This Summer Selling Season Creates Buyer Opportunities

This Summer Selling Season Creates Buyer Opportunities

As the summer selling season begins in earnest two market variables create opportunities for buyers. The Mortgage Bankers Association released its Mortgage Credit Availability Index (MCAI) This Week in Real Estate, reporting mortgage access increased for the fifth consecutive month in May. Increases in the MCAI means the loosening of credit. In addition, the decline of mortgage rates has resulted in the annual growth rate for the typical mortgage payment dropping below that of home prices. Below are a few highlights from the second week of June that influence our business:

Credit Availability Rises for Fifth Consecutive Month. Mortgage access increased in May for the fifth consecutive month. The Mortgage Bankers Association (MBA) said its Mortgage Credit Availability Index (MCAI) rose 1.9 percent to 189.5. A decline in the MCAI indicates that lending standards are tightening, while increases in the index are indicative of loosening credit. The MCAI is calculated using several factors related to borrower eligibility (credit score, loan type, loan-to-value ratio, etc.) gathered from over 95 lenders and investors. They are combined with data from an AllRegs proprietary product to calculate a summary measure indicating the availability of mortgage credit at a point in time. The MCAI and its components are designed to show relative credit risk/availability for their respective indices and were benchmarked in March 2012. The total MCAI, Conforming, and Jumbo indices were indexed at 100 while the Conventional and Government indices were indexed at 73.5 and 183.5 respectively to better represent where each index might have been relative to 100. “Credit supply increased 2 percent in May, driven by the fifth straight gain in the jumbo index, which was up 7 percent and surpassed last month as the new all-time survey high,” said Joel Kan, MBA’s Associate Vice President of Economic and Industry Forecasting. “The conventional index continues to grow, while the government index has generally been lower this year. Government credit supply continues to decline since peaking in 2017, as there are fewer streamlined refinance programs being offered.”

Homebuyers Face Much Slower Growth in the “Typical Mortgage Payment” This Year. Last year’s rising mortgage rates meant the monthly payments that many homebuyers struggled to qualify for were rising much faster than home prices. In November 2018, for example, the U.S. median sale price rose about 4% year over year, but the principal-and-interest payment on that median-priced home – what we call the “typical mortgage payment” – surged 17% because mortgage rates had risen a percentage point. By March this year, however, declining mortgage rates had resulted in the annual growth rate for the typical mortgage payment dropping below that of home prices. Moreover, some rate and price forecasts suggest the mortgage payments homebuyers face the rest of this year will, on a year-over-year basis, be only slightly higher or a tad lower, which could help spur home sales. Looking ahead, the CoreLogic Home Price Index (HPI) and HPI Forecast suggest annual gains in home prices each month from this April through next March will average 4.3%. That forecast, combined with the average among six mortgage rate forecasts, suggests that over that same period the annual change in the typical mortgage payment each month will average out to a gain of 0.9%, including five months in which there is a slight annual decline.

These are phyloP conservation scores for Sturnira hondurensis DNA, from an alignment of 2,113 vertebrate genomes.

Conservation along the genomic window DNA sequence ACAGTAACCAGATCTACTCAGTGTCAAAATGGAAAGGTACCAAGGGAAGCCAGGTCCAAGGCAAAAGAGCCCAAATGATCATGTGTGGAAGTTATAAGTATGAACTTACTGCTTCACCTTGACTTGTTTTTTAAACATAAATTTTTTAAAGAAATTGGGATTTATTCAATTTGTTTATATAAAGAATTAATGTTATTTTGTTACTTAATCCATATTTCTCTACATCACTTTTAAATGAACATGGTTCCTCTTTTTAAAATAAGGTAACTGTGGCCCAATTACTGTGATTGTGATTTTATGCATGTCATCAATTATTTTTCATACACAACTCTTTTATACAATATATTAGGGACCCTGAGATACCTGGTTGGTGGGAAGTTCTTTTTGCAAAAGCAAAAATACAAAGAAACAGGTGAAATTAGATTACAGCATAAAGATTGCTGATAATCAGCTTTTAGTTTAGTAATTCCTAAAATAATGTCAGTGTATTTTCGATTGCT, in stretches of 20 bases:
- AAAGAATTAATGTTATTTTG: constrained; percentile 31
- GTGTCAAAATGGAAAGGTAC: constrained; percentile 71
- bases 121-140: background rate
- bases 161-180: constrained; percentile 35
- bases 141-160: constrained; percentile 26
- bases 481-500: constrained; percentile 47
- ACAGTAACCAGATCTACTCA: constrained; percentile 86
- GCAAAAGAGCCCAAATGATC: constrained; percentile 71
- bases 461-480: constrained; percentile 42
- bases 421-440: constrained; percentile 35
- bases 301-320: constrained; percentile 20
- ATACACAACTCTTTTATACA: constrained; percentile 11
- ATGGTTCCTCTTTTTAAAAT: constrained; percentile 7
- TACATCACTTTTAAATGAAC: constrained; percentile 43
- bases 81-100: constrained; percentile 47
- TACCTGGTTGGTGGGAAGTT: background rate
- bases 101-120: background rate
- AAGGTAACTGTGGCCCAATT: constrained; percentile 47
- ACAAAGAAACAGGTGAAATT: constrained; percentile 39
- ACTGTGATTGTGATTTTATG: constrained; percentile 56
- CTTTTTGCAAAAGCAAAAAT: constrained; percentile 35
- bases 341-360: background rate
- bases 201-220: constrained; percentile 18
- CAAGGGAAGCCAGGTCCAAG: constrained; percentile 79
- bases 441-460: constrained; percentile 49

Consumer Credit Posts Highest Yearly Increase Since July 2017. As of April 30, 2019, consumer credit totaled $4.1 trillion on a seasonally adjusted basis, with $1.1 trillion in revolving debt and $3.0 trillion in nonrevolving debt. The latest monthly year-over-year percentage increase of 5.3% in the outstanding debt is the greatest change that has occurred since July 2017, driven primarily by increases in nonrevolving debt. The increase in nonrevolving debt is a good sign for the sentiment of American consumers, as it signifies that they are confident in willing to make larger purchases, including houses.

 

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